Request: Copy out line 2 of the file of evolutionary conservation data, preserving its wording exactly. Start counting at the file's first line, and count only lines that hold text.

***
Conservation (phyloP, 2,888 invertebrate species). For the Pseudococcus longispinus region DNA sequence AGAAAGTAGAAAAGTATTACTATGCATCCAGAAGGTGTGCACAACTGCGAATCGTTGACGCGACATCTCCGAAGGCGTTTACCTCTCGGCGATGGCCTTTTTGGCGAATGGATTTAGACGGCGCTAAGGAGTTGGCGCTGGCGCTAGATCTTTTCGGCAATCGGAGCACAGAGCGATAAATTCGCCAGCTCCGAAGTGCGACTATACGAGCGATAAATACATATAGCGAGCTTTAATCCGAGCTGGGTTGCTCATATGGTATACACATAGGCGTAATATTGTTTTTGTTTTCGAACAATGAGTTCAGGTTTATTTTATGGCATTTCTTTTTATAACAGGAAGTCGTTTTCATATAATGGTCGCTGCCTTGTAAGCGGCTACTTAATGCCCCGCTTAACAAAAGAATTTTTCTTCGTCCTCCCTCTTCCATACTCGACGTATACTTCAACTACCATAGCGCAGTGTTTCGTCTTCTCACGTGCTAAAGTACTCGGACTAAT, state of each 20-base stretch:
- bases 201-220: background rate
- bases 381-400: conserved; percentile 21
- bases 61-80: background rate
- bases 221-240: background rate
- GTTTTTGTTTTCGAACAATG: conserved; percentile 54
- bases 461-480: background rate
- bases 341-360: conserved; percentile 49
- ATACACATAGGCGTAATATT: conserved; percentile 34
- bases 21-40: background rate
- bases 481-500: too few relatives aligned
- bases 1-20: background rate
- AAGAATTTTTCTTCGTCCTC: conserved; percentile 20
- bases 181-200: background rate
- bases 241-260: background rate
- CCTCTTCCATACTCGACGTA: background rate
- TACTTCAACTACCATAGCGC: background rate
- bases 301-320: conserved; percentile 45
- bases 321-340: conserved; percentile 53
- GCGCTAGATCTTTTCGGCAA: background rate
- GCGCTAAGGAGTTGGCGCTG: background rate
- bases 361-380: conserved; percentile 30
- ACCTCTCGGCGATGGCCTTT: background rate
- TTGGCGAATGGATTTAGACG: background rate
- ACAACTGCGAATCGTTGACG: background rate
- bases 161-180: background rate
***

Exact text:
- bases 201-220: background rate